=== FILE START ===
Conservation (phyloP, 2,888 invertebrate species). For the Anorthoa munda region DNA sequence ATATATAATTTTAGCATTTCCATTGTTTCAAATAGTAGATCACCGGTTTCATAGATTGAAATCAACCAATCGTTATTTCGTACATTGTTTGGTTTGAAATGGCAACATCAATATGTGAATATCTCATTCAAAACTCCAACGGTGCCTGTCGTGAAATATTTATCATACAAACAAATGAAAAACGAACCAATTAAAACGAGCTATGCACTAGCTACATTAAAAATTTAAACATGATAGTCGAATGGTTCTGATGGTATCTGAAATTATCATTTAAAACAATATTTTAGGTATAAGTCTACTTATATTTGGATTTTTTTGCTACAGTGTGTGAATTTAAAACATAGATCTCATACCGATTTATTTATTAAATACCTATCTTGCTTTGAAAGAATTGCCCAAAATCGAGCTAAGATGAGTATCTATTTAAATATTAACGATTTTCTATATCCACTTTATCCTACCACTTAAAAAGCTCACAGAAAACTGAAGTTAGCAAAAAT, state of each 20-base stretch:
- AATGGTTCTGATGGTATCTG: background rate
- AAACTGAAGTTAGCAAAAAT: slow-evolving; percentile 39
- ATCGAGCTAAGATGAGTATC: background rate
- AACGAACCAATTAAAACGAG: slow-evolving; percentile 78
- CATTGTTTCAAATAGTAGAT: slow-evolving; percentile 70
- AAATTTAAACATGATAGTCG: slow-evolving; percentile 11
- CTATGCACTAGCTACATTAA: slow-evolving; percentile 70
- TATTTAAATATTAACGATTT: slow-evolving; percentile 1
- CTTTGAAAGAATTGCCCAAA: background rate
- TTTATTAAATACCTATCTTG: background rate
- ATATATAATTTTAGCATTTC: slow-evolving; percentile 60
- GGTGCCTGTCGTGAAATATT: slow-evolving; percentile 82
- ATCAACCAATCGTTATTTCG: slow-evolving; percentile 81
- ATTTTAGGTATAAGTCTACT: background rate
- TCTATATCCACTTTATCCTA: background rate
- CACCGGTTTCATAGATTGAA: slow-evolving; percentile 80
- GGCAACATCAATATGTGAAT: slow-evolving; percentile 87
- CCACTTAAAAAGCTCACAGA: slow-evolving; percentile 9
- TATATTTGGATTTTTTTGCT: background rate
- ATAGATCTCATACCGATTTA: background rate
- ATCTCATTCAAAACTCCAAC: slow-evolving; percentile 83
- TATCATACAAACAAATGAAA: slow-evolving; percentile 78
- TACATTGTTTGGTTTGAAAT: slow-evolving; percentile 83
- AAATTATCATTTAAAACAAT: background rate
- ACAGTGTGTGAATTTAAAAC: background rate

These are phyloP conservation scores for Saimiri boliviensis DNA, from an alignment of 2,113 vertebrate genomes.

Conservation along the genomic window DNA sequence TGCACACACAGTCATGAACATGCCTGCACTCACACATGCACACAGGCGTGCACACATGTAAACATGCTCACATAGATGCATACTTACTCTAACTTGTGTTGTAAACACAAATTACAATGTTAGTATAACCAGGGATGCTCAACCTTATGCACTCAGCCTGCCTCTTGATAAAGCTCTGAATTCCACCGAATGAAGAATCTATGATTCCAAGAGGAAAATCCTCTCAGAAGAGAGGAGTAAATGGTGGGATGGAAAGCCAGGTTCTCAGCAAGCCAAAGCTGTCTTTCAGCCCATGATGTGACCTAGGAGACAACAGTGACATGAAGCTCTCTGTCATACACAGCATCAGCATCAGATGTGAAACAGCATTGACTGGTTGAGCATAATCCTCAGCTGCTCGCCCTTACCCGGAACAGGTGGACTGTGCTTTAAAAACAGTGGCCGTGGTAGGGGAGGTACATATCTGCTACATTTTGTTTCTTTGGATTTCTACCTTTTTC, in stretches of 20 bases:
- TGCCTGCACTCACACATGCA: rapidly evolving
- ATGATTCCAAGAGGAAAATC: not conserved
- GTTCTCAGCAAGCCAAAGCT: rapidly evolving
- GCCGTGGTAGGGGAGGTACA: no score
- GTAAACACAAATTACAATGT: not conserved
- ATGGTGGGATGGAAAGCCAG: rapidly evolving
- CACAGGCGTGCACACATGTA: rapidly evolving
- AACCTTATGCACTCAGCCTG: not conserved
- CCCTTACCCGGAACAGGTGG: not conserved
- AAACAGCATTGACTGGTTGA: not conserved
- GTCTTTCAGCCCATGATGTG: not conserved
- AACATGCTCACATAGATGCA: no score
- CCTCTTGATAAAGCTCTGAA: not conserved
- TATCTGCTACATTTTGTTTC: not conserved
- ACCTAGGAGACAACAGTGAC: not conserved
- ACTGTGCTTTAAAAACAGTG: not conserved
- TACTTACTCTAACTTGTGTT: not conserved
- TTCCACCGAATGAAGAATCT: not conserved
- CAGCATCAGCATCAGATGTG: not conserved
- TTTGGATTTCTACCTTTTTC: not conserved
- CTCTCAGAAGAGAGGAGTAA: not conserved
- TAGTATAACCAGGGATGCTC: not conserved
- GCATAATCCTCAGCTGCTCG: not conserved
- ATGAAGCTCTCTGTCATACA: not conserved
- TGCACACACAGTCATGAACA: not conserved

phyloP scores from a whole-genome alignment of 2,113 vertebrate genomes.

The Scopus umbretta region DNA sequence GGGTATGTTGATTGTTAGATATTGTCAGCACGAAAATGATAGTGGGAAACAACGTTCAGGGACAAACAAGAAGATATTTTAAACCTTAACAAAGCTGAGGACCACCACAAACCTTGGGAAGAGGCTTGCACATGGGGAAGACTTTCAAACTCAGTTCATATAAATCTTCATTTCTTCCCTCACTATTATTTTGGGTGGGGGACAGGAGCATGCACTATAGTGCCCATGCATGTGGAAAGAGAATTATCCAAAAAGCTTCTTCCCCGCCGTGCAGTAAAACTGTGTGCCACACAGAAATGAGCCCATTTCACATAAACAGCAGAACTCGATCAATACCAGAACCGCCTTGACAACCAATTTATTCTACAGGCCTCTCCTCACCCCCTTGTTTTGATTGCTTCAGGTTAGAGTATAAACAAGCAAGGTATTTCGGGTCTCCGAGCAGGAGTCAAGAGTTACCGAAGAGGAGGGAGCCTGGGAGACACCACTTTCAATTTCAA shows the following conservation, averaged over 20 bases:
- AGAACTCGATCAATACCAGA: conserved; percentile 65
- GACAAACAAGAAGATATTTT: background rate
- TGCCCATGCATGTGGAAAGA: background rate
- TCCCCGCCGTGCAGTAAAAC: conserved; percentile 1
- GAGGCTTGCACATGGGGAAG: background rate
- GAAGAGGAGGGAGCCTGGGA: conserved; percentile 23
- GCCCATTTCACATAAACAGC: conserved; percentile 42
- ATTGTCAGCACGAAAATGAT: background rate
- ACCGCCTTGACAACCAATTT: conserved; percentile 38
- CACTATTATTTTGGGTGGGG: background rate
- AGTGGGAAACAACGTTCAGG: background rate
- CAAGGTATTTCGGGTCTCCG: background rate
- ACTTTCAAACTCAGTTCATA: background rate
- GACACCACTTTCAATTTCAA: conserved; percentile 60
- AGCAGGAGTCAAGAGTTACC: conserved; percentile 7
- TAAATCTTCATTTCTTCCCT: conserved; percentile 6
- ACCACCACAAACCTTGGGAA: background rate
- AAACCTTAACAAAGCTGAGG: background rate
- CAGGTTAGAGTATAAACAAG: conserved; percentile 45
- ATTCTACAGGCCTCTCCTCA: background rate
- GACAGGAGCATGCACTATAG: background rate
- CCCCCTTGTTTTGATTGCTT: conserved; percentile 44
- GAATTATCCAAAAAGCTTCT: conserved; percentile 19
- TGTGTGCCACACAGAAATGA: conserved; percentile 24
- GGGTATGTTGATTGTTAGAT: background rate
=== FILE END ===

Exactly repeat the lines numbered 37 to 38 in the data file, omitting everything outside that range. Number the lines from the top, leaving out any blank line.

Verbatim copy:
- CCCTTACCCGGAACAGGTGG: not conserved
- AAACAGCATTGACTGGTTGA: not conserved